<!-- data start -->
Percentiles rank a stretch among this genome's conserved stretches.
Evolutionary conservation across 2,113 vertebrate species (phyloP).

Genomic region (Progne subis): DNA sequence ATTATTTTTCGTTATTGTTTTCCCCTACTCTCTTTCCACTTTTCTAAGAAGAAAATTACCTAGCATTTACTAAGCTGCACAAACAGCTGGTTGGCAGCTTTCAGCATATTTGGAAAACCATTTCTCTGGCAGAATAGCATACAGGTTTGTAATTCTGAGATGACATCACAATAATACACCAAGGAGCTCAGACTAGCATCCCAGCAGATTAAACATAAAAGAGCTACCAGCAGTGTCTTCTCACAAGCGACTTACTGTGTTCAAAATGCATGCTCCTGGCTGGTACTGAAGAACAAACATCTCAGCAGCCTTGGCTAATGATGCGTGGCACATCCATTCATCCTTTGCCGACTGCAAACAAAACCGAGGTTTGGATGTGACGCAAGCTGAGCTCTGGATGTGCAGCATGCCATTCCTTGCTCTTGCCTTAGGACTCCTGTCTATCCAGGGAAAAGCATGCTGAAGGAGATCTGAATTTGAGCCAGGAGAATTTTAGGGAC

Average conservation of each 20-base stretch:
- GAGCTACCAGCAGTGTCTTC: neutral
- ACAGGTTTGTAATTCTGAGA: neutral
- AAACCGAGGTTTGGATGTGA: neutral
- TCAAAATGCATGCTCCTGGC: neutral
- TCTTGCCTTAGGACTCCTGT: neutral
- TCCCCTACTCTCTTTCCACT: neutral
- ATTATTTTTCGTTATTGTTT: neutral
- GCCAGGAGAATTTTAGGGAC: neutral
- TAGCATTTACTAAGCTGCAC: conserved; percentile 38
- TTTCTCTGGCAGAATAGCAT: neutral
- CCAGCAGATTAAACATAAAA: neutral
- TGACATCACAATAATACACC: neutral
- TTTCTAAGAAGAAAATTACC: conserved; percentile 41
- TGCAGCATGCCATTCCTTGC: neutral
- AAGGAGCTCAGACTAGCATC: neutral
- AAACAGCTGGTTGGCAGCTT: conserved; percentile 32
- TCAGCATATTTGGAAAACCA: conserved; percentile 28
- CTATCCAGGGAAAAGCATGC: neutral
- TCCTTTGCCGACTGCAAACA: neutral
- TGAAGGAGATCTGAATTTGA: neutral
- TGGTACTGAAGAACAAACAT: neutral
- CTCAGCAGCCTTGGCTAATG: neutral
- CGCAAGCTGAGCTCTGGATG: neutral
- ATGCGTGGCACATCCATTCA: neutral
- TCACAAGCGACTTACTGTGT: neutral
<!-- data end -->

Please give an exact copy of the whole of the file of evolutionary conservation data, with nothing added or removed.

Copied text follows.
Percentiles rank a stretch among this genome's conserved stretches.
Evolutionary conservation across 2,113 vertebrate species (phyloP).

Genomic region (Progne subis): DNA sequence ATTATTTTTCGTTATTGTTTTCCCCTACTCTCTTTCCACTTTTCTAAGAAGAAAATTACCTAGCATTTACTAAGCTGCACAAACAGCTGGTTGGCAGCTTTCAGCATATTTGGAAAACCATTTCTCTGGCAGAATAGCATACAGGTTTGTAATTCTGAGATGACATCACAATAATACACCAAGGAGCTCAGACTAGCATCCCAGCAGATTAAACATAAAAGAGCTACCAGCAGTGTCTTCTCACAAGCGACTTACTGTGTTCAAAATGCATGCTCCTGGCTGGTACTGAAGAACAAACATCTCAGCAGCCTTGGCTAATGATGCGTGGCACATCCATTCATCCTTTGCCGACTGCAAACAAAACCGAGGTTTGGATGTGACGCAAGCTGAGCTCTGGATGTGCAGCATGCCATTCCTTGCTCTTGCCTTAGGACTCCTGTCTATCCAGGGAAAAGCATGCTGAAGGAGATCTGAATTTGAGCCAGGAGAATTTTAGGGAC

Average conservation of each 20-base stretch:
- GAGCTACCAGCAGTGTCTTC: neutral
- ACAGGTTTGTAATTCTGAGA: neutral
- AAACCGAGGTTTGGATGTGA: neutral
- TCAAAATGCATGCTCCTGGC: neutral
- TCTTGCCTTAGGACTCCTGT: neutral
- TCCCCTACTCTCTTTCCACT: neutral
- ATTATTTTTCGTTATTGTTT: neutral
- GCCAGGAGAATTTTAGGGAC: neutral
- TAGCATTTACTAAGCTGCAC: conserved; percentile 38
- TTTCTCTGGCAGAATAGCAT: neutral
- CCAGCAGATTAAACATAAAA: neutral
- TGACATCACAATAATACACC: neutral
- TTTCTAAGAAGAAAATTACC: conserved; percentile 41
- TGCAGCATGCCATTCCTTGC: neutral
- AAGGAGCTCAGACTAGCATC: neutral
- AAACAGCTGGTTGGCAGCTT: conserved; percentile 32
- TCAGCATATTTGGAAAACCA: conserved; percentile 28
- CTATCCAGGGAAAAGCATGC: neutral
- TCCTTTGCCGACTGCAAACA: neutral
- TGAAGGAGATCTGAATTTGA: neutral
- TGGTACTGAAGAACAAACAT: neutral
- CTCAGCAGCCTTGGCTAATG: neutral
- CGCAAGCTGAGCTCTGGATG: neutral
- ATGCGTGGCACATCCATTCA: neutral
- TCACAAGCGACTTACTGTGT: neutral